My father always taught me that if what I desired didn’t exist, it was up to me to create it. The world, he explained, was not there to serve my needs but to provide a place for me to serve others. This lesson hit me straight in the head recently when I was looking for a small group to join, specifically a group for parents of middle schoolers.
My father always taught me that if what I desired didn’t exist, it was up to me to create it.
I remember Mike and Laura Lee talking about how they started with small groups years ago by getting together with other parents of high schoolers for reassurance and support. And, I thought, hey, that’s a great common denominator for a small group: let’s talk about the issues with which we’re most struggling. In their case it was high school, and in ours, it’s middle school and the tween years.
We started by looking at couples groups, thinking our kids could babysit the younger ones. I’ll be honest; it’s been a tough search. We’re at the point now where finding a night free for all family members plus leaving time for us to hang out for family game/movie night is nearly impossible. After praying about it for a few months, God provided the answer in one of those “ding!” moments—I could nearly hear the bell. In a sermon, Mike explained that small groups could achieve better intimacy when divided by genders. Safety and comfort to speak are paramount to authentic interactions. What husband will discuss a pornography issue sitting next to his wife? What wife will discuss libido issues sitting next to her husband? You can insert any issue there, but the truth is the same, we have to be free to speak and to seek Biblical truth.
After praying about it for a few months, God provided the answer in one of those “ding!” moments—I could nearly hear the bell.
My husband has found a men’s group, and I’m already in a women’s group, but I couldn’t shake the idea that I needed to surround myself with others who are in my boat: the treacherous middle school years. I love hanging out with other moms in my small group, but while a lot of them concern themselves with nap times and child safety, I’m fielding same-sex marriage questions from my daughter.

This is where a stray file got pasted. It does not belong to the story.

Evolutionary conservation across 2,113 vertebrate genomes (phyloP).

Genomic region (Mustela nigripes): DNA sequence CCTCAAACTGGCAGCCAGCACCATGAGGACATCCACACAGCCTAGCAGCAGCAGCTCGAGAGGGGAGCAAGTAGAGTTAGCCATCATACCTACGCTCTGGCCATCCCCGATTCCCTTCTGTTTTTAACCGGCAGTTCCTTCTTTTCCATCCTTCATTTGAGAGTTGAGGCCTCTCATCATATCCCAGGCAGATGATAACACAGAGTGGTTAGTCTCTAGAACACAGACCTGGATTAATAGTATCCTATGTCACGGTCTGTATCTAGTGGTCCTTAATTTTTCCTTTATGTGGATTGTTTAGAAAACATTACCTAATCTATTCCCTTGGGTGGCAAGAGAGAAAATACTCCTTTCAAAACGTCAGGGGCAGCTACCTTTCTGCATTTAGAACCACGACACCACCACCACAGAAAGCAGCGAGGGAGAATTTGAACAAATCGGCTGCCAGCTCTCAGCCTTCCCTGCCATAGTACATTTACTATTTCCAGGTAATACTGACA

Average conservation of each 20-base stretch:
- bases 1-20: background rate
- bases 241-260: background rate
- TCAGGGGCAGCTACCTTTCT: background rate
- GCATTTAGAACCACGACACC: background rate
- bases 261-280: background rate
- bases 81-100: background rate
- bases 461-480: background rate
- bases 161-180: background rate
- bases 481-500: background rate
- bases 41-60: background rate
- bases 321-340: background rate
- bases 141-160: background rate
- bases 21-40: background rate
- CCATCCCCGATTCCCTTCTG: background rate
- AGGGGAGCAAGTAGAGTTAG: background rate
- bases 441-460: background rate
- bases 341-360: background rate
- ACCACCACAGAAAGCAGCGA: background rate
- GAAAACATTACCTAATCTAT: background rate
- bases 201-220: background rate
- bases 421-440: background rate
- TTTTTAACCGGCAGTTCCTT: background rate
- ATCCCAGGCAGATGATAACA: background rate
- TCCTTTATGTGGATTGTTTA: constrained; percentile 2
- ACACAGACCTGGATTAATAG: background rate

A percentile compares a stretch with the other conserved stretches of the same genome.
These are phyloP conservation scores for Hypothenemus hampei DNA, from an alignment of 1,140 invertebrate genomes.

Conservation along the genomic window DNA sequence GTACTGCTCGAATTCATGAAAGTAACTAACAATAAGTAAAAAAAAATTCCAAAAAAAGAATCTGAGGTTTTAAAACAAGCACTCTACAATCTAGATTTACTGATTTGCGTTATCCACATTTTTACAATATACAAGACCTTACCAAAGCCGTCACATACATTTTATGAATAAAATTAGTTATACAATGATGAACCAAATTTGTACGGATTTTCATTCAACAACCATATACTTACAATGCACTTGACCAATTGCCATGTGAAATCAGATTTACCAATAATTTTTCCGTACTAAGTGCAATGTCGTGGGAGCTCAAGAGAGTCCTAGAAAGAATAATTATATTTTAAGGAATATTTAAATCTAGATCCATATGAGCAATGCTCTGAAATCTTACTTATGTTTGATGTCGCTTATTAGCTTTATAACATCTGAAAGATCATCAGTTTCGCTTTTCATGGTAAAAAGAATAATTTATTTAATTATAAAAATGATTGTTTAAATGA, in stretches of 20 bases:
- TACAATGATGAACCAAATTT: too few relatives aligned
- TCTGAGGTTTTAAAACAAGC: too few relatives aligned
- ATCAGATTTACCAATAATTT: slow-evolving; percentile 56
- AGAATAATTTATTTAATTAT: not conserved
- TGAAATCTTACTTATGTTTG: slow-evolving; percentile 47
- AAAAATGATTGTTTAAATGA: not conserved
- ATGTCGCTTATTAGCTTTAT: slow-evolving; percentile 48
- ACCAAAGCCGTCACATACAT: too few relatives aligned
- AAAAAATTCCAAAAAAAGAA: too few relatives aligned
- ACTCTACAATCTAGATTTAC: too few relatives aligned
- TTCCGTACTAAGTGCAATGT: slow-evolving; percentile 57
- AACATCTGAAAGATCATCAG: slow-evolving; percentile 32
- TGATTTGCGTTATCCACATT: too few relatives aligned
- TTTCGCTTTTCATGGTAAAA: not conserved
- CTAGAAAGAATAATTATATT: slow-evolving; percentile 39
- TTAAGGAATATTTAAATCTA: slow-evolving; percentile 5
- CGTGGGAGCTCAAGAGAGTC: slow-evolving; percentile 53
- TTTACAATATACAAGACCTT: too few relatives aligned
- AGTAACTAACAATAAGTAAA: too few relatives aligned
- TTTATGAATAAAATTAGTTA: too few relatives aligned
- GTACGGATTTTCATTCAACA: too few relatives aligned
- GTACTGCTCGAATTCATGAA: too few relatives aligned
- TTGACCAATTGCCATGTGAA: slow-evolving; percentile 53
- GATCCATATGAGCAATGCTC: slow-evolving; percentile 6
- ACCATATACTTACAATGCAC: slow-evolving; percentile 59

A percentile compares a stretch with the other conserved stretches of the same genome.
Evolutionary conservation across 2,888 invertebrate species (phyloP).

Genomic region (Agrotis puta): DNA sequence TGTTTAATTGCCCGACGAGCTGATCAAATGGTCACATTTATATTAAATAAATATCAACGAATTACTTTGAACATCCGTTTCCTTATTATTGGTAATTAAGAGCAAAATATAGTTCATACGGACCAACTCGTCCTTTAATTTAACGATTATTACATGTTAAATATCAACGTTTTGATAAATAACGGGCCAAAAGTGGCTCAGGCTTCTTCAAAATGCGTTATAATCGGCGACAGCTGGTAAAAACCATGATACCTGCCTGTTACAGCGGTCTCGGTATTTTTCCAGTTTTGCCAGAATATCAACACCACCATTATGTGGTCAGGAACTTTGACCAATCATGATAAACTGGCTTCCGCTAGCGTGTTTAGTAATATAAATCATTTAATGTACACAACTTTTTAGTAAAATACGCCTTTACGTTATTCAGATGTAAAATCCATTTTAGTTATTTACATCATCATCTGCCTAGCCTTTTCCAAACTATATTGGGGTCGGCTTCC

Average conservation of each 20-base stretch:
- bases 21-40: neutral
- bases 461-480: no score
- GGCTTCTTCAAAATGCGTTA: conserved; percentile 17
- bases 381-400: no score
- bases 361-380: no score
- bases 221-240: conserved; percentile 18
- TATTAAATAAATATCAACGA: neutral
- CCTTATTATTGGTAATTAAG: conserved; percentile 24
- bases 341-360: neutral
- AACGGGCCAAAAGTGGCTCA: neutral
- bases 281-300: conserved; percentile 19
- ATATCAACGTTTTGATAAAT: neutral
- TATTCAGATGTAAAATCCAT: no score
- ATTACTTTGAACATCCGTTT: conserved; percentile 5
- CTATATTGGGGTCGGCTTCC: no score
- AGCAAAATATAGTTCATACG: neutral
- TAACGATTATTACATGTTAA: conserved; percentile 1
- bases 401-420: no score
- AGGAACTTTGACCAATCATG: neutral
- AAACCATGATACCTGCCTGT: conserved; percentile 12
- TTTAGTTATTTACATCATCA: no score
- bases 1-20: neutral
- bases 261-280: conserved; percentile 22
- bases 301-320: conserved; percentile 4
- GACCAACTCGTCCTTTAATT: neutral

Looking at the list of small groups at Hope, I noticed not one fit my bill. So, taking my dad’s lesson to heart, I created my own group…with Hope approval, natch. It’s called MOMS: Moms of Middle Schoolers. It will begin in the fall and run every Thursday night in my not-so-perfect home, because you know what? Very few people have a perfect home for a small group, but every one of us has a pretty good home for a small group. Couch? Chairs? Messy? Piles? It’s about being together, supporting each other, and not about having a flawless facility, whatever that means.
In MOMS, we’ll talk about the difficulties and successes, and help each other navigate the choppy waters of middle school years. We can talk about real issues our kids are facing—social media, bullying, puberty, body issues, et. al. While at the same time, not scaring the pants off of mothers of small kids who can’t imagine anything worse than a temper tantrum in Lowe’s Foods. We can get down and dirty and real, and lift each other up.
I praise God that He has me in a place right now where I can study scripture with my other mommy friends, and also create this group to deal with the tsunami of painfully awkward questions my daughter keeps asking me. I want to give her not only good answers, but sound, Biblical ones. I want to raise her to be a strong woman of God. I want to ensure that she knows the correct path so that she can feel good when she’s on it, and when she strays from it, it will be apparent to her. I want to help her by learning as much as I can about what she’s going through, and coaxing out the things she doesn’t tell me. In another year, my son will be there, too, so this is my household reality.
My prayer for MOMS is that God will show every mom of a middle schooler who feels like she’s walking in quick sand that there’s a place she can go, a refuge from this storm of puberty, to find encouragement and enlightenment, and most of all, communion.